Audience in Alfred Hitchcock’s The Lodger

Discusses the role of the audience in the plot of The Lodger.

This paper briefly shows how the audience is part of the social problem that perpetuates the murders in The Lodger. The Lodger is a silent movie by Hitchcock, and the paper explains how the audience was included in the film, both explicitly and subtly, in specific characters and scenes. It explains that the presence of the movie audience itself and the popularity of the film attest to a societal interest in murder.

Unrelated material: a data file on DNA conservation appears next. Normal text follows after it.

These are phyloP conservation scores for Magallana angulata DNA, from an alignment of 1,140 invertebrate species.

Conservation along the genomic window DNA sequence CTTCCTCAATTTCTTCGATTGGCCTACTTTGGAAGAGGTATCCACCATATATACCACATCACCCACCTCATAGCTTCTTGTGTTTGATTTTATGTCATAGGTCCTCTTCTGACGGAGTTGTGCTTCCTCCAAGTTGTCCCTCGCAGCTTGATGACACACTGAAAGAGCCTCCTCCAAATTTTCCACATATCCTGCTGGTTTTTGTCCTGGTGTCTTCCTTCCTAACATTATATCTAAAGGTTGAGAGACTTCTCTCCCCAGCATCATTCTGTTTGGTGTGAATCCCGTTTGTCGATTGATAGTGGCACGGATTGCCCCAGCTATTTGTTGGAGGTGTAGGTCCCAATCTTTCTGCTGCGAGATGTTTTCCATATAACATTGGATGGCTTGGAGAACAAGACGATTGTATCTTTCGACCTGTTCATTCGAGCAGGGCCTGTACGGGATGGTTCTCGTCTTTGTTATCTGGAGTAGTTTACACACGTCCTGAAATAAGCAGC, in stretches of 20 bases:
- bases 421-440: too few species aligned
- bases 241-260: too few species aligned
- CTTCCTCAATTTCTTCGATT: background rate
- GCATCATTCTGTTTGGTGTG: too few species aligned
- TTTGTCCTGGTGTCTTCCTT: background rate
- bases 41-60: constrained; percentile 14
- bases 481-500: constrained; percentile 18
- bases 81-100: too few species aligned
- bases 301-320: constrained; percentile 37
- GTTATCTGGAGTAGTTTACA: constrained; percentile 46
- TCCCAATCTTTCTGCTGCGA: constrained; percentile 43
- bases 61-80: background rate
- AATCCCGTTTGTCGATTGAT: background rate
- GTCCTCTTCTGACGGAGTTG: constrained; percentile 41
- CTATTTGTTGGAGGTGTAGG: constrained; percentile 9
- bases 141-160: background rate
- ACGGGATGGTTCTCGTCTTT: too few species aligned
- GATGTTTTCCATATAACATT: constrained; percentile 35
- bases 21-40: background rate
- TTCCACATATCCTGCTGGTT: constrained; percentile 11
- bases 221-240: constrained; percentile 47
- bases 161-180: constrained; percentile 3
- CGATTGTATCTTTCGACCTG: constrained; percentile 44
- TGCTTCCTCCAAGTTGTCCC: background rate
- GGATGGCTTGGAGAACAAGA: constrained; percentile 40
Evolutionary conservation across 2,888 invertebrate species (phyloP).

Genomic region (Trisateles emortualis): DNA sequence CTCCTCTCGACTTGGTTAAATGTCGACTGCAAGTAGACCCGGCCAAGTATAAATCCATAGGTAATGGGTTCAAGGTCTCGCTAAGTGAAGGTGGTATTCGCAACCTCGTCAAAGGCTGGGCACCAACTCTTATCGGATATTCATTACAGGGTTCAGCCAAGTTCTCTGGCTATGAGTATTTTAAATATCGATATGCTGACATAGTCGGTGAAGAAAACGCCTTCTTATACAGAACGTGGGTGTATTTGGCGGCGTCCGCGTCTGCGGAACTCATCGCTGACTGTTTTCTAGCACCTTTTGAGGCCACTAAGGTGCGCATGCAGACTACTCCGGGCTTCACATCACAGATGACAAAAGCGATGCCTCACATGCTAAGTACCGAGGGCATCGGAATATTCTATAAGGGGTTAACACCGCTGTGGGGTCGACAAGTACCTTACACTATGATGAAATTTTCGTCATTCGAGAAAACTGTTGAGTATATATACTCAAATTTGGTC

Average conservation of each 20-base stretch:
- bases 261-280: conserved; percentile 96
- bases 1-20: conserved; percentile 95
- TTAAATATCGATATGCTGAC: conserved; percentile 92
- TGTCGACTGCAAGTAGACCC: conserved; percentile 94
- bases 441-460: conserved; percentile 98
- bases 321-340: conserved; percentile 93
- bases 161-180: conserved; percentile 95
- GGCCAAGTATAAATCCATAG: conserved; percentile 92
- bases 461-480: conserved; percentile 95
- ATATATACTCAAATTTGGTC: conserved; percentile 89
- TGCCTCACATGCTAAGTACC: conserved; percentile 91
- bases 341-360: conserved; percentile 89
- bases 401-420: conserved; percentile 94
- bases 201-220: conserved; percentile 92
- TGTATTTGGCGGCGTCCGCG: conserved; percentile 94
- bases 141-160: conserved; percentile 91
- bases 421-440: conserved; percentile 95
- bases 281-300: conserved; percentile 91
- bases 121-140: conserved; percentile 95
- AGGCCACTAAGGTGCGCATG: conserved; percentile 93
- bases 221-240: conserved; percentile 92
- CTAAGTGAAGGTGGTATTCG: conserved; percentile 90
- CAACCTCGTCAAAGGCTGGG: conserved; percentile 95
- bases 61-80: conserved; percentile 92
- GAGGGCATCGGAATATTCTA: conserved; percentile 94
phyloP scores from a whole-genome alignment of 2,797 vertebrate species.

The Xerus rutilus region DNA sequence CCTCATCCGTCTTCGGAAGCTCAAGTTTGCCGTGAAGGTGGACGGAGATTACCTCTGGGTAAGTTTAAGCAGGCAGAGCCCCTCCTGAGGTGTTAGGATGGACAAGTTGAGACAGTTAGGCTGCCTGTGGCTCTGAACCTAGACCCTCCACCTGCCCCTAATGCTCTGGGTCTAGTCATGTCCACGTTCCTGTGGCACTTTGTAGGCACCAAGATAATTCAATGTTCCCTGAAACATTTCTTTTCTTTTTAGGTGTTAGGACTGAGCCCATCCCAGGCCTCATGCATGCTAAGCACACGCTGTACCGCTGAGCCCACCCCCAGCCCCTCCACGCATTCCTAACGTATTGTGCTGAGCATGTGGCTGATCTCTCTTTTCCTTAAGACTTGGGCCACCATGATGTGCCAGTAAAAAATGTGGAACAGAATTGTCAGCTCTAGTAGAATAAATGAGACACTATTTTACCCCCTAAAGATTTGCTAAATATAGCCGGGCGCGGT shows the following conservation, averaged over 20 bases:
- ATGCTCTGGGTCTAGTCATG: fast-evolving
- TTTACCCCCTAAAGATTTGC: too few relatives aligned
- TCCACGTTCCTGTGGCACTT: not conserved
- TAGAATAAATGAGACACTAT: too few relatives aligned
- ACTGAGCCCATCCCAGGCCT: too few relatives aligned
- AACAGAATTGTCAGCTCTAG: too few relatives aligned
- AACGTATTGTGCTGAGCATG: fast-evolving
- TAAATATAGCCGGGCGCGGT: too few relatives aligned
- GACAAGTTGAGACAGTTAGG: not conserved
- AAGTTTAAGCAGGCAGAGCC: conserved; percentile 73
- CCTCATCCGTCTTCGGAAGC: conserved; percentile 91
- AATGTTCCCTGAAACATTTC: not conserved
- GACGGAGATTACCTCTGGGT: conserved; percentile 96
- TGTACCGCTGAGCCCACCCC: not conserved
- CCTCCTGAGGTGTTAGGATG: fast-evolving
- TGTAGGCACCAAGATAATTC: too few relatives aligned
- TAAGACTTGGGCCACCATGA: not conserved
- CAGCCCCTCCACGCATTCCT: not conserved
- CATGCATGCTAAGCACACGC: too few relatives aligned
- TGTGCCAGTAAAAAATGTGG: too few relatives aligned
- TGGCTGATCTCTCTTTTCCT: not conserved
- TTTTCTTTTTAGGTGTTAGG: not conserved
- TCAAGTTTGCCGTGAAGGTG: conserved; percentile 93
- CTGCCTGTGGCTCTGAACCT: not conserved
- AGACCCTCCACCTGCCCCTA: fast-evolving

The Lodger was Hitchcock’s first suspense thriller and his first great commercial success (Wood 27). This correlation is perhaps no coincidence. Hitchcock’s treatment of the movie audience on screen suggests he understood their interests in murder. The novel, by Marie Belloc Lowndes, from which the screenplay was based, was a treatment of the true, popular case of the notorious English murderer, Jack the Ripper (Spoto 84). What drew the popular appeal to the Jack the Ripper case draws the film’s newspaper readers, radio listeners and bystanders in view of the electric news sign to stories about the Avenger. The audience’s draw to The Lodger cannot be separated from what draws the crowds to the Avenger murders.